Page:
Friday, June 6, 2014

Grenache Tasting, New vs. Old World

Grenache is a variety which still battles for the status of a serious wine in most countries. This is despite the fact that well made Grenache is an excellent food wine. When one feels to to drink a red wine with Asian food, for example, Grenache is my first choice because of the generally lower tannin levels.

The poor reputation stems from a couple of decades ago, when the Rhone region produced very high yield, cheap Grenache, which tasted predominantly like lollipop. We know these times are over, and this tasting provided further proof. A surprising outcome was that the cheaper wines tasted were just as interesting or even better than the expensive wines. I am listing the wines in ascending order of price.

2009 Cien y Pico Tintorera. This cheap Grenacha from south of Madrid was surprisingly complex with savoury and earthy flavours dominant. The mouthfeel was not that great, but this cannot be expected for the price (89 points).

2013 Head Old Vine Grenache. This wine was matured in large 2000 litre used oak barrels and therefore has seen very little oak. The wine is red fruit dominant and quite balanced, but not very intense (89 points).

2012 Head Old Vine Grenache. This is a much stronger wine from the great 2012 vintage. This wine was stored in 500 litre oak barrels and the oak is more noticeable here. However, the fruit is very intense and more than matches the oak. There are smoky characters in this wine, but it is very elegant and well integrated (90% Grenache, 10% Shiraz). For me, the wine of the night (93 points).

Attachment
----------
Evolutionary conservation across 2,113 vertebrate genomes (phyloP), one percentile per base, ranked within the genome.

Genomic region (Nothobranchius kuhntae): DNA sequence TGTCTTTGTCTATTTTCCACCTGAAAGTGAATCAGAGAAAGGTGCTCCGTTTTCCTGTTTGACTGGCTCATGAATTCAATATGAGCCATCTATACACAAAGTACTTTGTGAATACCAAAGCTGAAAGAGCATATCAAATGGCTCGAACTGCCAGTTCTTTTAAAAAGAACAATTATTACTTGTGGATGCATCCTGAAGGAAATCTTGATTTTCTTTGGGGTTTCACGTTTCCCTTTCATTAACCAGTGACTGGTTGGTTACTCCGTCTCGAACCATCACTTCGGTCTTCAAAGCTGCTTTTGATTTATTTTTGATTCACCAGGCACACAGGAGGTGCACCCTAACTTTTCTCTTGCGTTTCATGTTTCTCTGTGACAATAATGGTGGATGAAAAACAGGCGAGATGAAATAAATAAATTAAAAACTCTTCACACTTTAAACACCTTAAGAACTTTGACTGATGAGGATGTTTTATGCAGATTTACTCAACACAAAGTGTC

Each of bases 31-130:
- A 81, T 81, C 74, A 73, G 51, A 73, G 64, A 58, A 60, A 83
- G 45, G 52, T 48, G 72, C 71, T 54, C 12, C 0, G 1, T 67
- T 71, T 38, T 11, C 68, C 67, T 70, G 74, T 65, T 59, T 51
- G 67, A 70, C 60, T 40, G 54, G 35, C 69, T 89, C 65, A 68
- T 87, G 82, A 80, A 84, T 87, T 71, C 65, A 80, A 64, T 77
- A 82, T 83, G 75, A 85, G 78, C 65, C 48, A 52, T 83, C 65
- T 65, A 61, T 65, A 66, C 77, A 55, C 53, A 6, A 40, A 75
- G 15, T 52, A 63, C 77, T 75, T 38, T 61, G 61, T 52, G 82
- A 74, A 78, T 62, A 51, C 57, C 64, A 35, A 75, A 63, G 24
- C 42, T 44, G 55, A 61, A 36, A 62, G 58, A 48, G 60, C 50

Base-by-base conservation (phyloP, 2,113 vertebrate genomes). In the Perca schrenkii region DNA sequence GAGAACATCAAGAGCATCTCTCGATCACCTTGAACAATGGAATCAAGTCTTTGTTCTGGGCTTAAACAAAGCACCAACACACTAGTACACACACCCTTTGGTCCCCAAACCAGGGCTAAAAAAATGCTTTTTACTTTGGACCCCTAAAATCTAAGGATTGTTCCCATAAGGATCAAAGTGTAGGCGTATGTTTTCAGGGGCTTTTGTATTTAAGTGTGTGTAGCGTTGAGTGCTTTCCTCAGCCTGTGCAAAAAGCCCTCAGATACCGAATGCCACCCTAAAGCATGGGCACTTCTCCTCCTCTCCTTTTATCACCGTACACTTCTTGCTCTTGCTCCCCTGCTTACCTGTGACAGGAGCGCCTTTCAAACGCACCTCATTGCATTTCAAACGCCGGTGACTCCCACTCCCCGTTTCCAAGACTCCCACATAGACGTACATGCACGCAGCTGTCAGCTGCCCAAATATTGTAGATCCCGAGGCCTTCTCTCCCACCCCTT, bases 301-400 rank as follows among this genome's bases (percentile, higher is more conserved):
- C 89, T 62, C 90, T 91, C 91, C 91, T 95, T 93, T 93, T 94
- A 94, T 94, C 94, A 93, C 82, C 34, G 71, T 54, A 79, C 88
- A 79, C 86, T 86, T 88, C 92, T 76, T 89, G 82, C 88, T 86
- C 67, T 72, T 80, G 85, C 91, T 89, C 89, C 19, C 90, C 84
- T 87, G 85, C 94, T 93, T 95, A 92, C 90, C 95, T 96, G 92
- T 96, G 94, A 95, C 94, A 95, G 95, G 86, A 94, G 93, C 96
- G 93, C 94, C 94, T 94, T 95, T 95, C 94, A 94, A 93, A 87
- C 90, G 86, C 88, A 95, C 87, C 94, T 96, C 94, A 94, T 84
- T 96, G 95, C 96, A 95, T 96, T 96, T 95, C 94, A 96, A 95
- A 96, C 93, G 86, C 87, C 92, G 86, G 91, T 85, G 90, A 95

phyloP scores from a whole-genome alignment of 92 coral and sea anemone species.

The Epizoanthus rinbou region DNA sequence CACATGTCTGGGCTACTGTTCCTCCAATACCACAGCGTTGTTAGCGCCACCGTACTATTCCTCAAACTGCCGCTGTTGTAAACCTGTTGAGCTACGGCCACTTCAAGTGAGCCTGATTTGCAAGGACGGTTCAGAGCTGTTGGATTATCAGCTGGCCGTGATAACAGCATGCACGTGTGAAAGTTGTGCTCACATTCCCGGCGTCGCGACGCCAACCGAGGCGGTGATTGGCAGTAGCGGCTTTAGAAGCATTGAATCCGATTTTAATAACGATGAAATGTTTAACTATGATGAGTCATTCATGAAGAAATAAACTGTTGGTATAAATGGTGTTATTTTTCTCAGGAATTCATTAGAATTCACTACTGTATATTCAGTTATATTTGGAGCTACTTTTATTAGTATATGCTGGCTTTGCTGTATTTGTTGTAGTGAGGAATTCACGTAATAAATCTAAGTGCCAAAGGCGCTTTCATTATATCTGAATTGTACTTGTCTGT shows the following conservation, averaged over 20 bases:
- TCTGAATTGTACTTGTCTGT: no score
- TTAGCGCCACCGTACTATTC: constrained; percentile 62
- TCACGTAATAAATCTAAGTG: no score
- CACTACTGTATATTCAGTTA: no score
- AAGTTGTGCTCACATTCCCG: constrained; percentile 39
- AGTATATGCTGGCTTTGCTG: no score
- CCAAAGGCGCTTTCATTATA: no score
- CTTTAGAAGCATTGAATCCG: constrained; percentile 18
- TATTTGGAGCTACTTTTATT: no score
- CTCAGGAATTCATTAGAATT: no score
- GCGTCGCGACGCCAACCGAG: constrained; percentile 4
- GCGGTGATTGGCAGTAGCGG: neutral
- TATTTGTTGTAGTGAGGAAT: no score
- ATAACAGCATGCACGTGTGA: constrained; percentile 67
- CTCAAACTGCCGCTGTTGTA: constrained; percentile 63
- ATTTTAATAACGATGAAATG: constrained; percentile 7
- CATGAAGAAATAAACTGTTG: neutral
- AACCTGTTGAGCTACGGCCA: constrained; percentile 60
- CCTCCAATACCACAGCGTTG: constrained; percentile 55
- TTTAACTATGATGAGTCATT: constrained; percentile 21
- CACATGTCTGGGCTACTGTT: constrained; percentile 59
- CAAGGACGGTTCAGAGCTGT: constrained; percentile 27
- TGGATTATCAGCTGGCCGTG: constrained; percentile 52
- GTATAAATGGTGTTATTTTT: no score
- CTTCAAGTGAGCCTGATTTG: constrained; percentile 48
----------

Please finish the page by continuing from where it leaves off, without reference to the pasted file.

2008 Montirius Cotes du Rhone. This wine had some rough edges. A blended wine, clearly entry level (86 points).

2011 Tablas Creek Cotes de Tablas Rouge. This GSM blend comes from Paso Robles, California. It is an elegant and balanced wine with licorice flavours strong, and firm tannins. Again, the mouthfeel is a little lacking (91 points).

2011 Tablas Creek Espirit Rouge. This is the premium wine. Raspberry flavours dominate, and there is more fruit concentration, but the finish is surprisingly short (90 points).

2013 Head Ancestor Grenache. The first 100% Grenache made by Alex Head. The fruit comes from Eden Valley (as opposed to the Old Vine Grenache, where it comes from the Barossa Valley). The aroma is strong. There is raspberry on the pallet, but also a strong confectionery flavour, which I found off-putting. On the plus side, the wine is intense, smooth and finishes with silky tannins (91 points).

2011 Domaine de Marcoux CNDP. This Chateauneuf-du-Pape is based on 80% Grenache and 10% Mourvedre. It shows red fruit characteristics and is quite complex with good length. It is slightly earthy on the finish and will develop secondary characteristics over time (92 points).

An interesting aspect of the tasting was that it would not have been easy to pick the country of origin of these wines, although the Australians were a bit more fruit focussed.      

1 comment:

Anonymous said...

great writeup thank you. I was curious about the Head Ancestor.
I agree that the Head 2012 was a more interesting drop compared to the 2013. I wonder though how the 13 will be in 5 years time.